Pity the City of Humble’s red-light cameras. They are so misunderstood. Thousands of motorists drive through Humble every day and if the voluminous number of posts on the website “Nextdoor” are a clue, there is nothing many of these motorists hate more than the city’s red-light cameras.
And, of the seven City of Humble intersections with red-light cameras, no camera is more hated – and misunderstood – than the one installed at FM 1960 and Townsen Boulevard.
– City Manager Jason Stuebe clarifies some misconceptions –
The Tribune in January posted a story about Humble’s red-light cameras. The story included two important points: fines paid by motorists fund trauma programs as required by law and the cameras have dramatically reduced the number of accidents at those intersections.
In addition, the city has awarded $300,000 of the red-light camera revenue to the Northeast Hospital Foundation to purchase equipment and emergency treatment and training for Memorial Hermann Northeast Hospital.
“Nextdoor” bills itself as “… the world’s largest social network for the neighborhood …” and “… the private social network for your neighborhood.” The website says, “There are so many ways our neighbors can help us – finding a last-minute babysitter, planning a local event, sharing safety tips …” and complaining about Humble’s red-light cameras, especially that pesky one at FM 1960 and Townsen.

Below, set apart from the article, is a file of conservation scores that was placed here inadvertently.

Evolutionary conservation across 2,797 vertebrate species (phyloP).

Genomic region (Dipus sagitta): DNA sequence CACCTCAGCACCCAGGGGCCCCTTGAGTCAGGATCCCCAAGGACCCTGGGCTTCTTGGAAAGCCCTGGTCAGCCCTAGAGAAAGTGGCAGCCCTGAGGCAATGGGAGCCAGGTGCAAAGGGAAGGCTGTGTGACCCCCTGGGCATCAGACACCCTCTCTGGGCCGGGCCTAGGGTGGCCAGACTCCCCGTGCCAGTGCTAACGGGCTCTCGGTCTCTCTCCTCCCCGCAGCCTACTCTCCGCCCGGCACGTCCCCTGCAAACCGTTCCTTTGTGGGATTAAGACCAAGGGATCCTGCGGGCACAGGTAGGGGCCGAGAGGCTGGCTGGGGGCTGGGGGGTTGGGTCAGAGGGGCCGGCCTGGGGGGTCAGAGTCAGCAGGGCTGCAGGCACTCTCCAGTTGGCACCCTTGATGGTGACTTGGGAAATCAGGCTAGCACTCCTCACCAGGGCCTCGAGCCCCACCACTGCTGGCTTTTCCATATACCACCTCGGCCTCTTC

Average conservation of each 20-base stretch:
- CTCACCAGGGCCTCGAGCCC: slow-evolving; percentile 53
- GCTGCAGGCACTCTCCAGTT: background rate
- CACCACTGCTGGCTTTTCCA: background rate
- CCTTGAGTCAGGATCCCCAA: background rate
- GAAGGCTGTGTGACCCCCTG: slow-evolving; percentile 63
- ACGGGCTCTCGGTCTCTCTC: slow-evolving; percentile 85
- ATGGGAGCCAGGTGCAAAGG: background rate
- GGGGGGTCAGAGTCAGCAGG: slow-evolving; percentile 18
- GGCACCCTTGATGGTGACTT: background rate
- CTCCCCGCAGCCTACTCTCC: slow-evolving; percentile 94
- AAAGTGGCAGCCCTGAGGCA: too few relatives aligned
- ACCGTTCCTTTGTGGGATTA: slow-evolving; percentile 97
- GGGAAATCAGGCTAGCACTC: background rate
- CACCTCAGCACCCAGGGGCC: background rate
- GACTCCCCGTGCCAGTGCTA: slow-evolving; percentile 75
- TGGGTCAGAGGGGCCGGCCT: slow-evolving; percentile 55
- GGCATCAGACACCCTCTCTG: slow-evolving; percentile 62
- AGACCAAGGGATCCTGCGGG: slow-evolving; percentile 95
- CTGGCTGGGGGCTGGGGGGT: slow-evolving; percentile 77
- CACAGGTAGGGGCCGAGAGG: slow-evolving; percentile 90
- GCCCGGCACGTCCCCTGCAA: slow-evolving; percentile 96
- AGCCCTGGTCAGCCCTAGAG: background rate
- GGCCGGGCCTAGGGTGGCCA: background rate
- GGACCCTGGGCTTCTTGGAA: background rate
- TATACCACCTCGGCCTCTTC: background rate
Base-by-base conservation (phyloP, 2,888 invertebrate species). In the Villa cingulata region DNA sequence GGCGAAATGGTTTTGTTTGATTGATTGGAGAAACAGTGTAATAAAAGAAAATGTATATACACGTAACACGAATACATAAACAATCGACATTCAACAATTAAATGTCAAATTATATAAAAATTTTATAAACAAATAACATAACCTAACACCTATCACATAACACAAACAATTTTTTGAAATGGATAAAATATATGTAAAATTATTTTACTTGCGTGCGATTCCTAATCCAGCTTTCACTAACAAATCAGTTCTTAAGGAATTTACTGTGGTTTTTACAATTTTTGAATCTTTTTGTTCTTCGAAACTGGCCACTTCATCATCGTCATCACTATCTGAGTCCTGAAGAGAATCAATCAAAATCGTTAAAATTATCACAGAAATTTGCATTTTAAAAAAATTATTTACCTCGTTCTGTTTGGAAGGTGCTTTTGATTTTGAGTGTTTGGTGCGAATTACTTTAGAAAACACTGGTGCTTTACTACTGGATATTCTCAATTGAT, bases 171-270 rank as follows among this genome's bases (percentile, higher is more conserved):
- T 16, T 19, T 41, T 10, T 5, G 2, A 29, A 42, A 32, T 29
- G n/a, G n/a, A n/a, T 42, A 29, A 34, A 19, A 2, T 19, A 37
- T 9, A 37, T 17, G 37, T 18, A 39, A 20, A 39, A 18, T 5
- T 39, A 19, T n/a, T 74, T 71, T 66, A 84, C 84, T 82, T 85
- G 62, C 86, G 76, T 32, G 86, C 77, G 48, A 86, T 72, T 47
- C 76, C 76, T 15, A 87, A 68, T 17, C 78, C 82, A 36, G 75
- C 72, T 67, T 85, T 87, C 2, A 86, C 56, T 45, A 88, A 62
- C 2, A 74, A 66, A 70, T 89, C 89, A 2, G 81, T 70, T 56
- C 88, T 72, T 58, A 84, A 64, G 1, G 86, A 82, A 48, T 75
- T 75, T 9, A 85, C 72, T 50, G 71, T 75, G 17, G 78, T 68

Lake Houston’s Nextdoor neighborhood postings are overflowing with post after post after post commenting on Humble’s red-light cameras. Some are complimentary and supportive. Many are critical, with readers claiming they were fined unjustly. Several even linked to the original Jan. 16 Tribune story.
“Don’t pay it (the fine),” one claims. “You’ll get a letter saying you can’t register your car online. You’ll have to mail in your registration or go to the DMV.”
Another writer says not coming to a complete stop is her constitutional right.
“I have received two tickets for yielding at the red light versus doing a complete stop,” she writes. “I paid the first one. I refuse to pay the second one because it is a violation of my constitutional rights!”
Because the ticket has given her anxiety due to the frustration, the writer encourages the group to get together and form a petition.
When it comes to Humble’s red-light cameras, who’s a motorist to believe?
As one writer declared, “… seeking advice on here is pointless. Half say it’s not enforceable, half saying it is. Some say it affects credit reports … others say just forget about it altogether … if you’re seeking the advice of ‘my neighbor’s friend whose brother has a police officer cousin who works at the jail,’ then this is your place.”
In order to clarify the misconceptions on the Nextdoor thread and to get correct answers to questions raised by motorists, The Tribune turned once again to the best local source for all information pertaining to Humble’s red-light cameras, Humble City Manager Jason Stuebe, whose comments have been edited for space.
Of course, Humble Mayor Merle Aaron has the most valuable piece of advice: “You won’t get a ticket if you don’t run the red light.”